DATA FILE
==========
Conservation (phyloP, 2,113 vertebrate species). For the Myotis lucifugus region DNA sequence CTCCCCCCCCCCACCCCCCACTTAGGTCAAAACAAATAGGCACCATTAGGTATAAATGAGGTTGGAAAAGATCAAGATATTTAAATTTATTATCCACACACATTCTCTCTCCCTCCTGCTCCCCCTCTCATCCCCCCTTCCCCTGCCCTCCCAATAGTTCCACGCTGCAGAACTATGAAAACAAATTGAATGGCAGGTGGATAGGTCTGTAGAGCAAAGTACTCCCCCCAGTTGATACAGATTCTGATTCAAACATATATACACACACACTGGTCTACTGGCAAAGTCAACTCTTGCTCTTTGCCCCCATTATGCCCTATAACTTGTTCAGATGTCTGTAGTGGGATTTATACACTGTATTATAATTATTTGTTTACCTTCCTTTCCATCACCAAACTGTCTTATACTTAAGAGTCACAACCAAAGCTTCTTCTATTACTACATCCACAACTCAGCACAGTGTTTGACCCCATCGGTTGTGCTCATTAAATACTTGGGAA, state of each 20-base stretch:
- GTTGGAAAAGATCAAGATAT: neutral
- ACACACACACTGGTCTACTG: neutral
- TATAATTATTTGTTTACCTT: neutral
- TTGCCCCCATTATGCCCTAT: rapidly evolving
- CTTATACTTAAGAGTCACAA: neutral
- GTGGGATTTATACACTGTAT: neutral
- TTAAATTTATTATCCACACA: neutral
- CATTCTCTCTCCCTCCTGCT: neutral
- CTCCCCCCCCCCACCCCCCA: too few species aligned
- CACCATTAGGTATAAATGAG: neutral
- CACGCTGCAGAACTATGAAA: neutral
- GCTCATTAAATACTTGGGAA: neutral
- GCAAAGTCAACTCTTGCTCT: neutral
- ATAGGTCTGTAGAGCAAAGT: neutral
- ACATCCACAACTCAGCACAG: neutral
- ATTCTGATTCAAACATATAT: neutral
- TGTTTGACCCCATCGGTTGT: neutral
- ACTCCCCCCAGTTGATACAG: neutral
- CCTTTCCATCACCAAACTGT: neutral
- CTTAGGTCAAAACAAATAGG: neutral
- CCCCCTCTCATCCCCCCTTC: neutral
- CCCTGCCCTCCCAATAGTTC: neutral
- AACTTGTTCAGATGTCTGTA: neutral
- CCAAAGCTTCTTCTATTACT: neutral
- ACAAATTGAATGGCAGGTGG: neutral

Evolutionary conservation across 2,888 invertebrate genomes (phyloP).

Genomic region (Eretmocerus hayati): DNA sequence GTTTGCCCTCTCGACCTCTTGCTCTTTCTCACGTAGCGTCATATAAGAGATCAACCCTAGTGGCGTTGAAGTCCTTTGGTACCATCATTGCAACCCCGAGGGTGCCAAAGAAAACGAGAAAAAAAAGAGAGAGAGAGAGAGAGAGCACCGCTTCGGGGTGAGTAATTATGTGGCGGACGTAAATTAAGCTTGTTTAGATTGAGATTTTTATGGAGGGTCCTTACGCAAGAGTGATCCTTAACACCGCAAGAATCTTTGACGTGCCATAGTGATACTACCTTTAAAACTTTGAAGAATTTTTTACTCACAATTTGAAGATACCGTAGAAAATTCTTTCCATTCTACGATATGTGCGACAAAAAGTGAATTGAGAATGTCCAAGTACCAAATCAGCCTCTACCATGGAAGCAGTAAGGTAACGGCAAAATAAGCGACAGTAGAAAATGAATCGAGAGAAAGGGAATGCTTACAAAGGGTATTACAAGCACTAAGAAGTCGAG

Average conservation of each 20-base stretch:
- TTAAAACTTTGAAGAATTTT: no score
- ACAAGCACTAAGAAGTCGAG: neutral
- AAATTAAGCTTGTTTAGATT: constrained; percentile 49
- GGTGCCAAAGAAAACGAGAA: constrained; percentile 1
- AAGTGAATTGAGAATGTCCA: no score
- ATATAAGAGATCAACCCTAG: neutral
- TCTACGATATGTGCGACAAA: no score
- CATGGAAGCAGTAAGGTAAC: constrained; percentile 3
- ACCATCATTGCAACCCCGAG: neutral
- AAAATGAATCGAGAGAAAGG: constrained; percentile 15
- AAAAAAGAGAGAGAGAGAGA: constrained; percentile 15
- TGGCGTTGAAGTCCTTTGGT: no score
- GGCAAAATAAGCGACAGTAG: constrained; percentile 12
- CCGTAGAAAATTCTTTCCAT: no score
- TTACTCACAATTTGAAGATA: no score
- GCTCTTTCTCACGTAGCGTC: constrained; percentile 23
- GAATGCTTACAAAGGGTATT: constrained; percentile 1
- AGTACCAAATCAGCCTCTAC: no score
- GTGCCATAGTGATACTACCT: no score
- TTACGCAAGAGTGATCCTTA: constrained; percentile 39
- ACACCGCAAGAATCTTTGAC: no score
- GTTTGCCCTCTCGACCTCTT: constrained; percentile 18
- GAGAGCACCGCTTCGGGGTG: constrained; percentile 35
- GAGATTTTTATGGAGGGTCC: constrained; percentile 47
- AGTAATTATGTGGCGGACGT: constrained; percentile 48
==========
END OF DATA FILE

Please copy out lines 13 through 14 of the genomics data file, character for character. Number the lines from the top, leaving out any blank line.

- GCTCATTAAATACTTGGGAA: neutral
- GCAAAGTCAACTCTTGCTCT: neutral